What is Reference Architecture?

A previous post discussed how no two organizations seem to define the role of the architect the same way. It just occurred to me that the same thing holds true for another common deliverable of the enterprise architect: the reference architecture. I’ve had the opportunity to work on a few reference architectures with a few different companies and I can certainly say that no two were the same, although there was certainly commonality between them.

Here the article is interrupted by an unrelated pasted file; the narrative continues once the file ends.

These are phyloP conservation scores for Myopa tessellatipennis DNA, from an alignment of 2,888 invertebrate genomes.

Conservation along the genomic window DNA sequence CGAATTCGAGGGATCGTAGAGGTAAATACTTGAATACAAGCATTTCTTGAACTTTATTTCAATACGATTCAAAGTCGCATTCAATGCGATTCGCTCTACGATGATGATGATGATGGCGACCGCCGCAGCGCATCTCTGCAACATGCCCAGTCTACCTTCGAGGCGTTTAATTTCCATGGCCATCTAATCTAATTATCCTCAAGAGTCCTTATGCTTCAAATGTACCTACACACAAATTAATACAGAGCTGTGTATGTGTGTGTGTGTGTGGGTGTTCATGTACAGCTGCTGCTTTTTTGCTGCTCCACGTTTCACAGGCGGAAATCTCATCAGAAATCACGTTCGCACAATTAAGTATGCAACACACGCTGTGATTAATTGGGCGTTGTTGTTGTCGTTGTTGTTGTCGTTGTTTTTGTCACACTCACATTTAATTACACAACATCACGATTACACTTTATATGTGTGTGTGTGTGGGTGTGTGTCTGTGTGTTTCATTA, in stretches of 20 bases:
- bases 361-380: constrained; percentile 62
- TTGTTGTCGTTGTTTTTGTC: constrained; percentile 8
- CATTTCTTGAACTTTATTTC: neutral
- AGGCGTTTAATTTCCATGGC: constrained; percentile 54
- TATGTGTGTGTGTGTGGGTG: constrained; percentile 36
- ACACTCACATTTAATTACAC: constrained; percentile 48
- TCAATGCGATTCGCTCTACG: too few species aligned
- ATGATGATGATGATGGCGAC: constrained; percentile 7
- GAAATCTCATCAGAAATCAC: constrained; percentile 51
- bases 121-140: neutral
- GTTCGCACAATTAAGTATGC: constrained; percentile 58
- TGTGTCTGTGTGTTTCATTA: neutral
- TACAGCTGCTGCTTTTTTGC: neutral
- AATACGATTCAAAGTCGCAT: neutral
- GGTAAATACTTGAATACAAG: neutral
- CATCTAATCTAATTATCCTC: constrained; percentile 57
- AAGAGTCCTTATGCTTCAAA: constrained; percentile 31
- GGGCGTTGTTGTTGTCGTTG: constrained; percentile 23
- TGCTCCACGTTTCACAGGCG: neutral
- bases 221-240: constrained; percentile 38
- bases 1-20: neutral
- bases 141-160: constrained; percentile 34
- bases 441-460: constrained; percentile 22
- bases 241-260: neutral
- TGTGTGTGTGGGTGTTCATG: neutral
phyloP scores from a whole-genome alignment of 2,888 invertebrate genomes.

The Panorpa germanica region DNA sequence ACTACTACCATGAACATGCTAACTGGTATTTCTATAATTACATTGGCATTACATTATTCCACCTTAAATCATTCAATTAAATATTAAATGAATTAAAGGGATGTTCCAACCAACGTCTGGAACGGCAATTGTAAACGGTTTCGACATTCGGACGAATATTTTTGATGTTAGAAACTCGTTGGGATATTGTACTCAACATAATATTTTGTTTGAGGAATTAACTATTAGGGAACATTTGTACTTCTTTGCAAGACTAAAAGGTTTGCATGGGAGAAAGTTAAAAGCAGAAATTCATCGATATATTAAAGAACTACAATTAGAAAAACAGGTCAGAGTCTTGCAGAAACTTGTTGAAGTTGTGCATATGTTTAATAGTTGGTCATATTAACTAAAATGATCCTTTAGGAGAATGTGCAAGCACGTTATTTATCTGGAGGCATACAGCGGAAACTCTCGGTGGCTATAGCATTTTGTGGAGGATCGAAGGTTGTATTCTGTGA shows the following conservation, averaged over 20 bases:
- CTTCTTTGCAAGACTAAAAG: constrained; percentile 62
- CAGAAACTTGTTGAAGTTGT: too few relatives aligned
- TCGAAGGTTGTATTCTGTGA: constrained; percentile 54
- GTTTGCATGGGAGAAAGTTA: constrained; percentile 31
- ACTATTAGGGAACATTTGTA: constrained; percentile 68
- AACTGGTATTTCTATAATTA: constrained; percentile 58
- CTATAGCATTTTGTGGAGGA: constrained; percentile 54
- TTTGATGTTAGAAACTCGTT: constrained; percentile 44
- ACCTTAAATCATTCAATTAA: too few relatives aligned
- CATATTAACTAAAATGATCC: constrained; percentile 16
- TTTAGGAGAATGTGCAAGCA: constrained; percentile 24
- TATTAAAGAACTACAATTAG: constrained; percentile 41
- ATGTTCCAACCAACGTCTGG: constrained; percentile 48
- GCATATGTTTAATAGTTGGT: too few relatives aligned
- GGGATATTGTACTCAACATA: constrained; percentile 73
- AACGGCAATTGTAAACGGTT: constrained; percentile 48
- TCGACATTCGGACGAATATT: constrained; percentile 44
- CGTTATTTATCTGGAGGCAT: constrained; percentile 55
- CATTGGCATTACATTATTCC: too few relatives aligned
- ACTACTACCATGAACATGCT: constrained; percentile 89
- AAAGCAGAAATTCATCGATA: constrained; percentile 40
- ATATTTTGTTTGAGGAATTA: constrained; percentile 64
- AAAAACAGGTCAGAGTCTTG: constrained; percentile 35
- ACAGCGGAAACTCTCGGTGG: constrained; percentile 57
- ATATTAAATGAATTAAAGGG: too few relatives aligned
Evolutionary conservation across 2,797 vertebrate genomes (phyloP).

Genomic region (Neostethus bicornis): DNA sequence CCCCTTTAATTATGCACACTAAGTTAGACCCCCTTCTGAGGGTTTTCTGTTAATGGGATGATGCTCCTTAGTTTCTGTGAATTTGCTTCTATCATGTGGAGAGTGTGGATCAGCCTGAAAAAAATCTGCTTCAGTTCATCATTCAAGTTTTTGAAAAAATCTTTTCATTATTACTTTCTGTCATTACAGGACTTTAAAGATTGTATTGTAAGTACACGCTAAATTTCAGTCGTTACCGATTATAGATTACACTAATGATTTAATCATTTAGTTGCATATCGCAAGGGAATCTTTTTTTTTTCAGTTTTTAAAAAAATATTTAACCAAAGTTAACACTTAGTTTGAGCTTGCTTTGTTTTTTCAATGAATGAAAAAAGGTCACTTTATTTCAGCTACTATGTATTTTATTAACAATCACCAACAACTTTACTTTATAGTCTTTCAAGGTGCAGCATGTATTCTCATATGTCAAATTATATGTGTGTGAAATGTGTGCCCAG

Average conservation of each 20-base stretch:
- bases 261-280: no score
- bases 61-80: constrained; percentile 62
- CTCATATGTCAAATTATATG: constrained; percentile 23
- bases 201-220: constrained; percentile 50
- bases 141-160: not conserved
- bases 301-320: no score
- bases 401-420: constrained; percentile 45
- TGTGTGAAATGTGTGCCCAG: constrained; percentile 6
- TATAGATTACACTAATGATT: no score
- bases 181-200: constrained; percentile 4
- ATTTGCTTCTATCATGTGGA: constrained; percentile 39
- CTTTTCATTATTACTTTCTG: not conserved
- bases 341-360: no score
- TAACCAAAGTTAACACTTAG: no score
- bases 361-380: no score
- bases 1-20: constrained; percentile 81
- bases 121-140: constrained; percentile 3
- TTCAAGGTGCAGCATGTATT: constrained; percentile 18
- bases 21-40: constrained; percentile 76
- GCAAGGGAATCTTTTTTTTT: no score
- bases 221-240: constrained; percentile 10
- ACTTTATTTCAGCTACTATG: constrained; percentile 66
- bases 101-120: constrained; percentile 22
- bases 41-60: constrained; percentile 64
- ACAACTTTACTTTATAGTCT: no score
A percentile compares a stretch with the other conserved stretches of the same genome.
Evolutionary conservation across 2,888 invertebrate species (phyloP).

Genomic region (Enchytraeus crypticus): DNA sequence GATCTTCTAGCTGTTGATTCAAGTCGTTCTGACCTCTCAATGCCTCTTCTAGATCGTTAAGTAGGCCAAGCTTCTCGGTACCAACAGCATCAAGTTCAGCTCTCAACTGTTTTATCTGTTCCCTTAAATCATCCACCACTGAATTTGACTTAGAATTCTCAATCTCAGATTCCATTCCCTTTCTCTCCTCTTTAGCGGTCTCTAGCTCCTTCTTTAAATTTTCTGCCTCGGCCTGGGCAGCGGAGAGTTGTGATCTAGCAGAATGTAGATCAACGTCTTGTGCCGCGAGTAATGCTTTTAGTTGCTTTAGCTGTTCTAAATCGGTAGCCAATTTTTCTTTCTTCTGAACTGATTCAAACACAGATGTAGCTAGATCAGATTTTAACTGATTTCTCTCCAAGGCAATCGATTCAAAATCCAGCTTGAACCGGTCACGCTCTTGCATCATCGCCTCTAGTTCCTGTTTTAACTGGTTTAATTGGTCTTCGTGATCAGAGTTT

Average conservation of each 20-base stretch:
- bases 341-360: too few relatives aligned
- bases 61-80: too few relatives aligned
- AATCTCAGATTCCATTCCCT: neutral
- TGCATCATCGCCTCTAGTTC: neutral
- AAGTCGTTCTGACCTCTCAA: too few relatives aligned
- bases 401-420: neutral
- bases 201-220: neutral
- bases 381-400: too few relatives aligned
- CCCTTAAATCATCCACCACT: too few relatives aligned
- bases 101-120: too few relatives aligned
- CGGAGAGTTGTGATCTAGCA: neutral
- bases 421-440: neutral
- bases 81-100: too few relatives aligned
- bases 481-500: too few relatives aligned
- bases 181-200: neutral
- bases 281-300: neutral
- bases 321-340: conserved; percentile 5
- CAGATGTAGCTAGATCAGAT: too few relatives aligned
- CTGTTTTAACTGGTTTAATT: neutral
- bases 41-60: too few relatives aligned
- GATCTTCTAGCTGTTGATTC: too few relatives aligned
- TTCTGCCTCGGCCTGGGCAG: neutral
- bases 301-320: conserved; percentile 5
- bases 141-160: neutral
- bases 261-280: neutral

There are at least two questions that have come up in multiple efforts. The first is whether or not a reference architecture should recommend specific technologies (e.g. “if you meet these conditions, you should use vendor product MagicFooBar”) or only describe the capabilities required, leaving implementations teams to choose a technology that fits (e.g. “the services tier must be exposed using XML-based interfaces”). The second question is one of depth. How much guidance should a reference architecture give? Should it go so far as to place constraints on how individual classes are named, or how the file hierarchy is set up in the source code repository? Or should it remain at a level somewhere above the design of individual classes? It may seem simple at first glance, but I can speak from experience that once you start providing some guidance, it’s very easy to get pulled into the depths.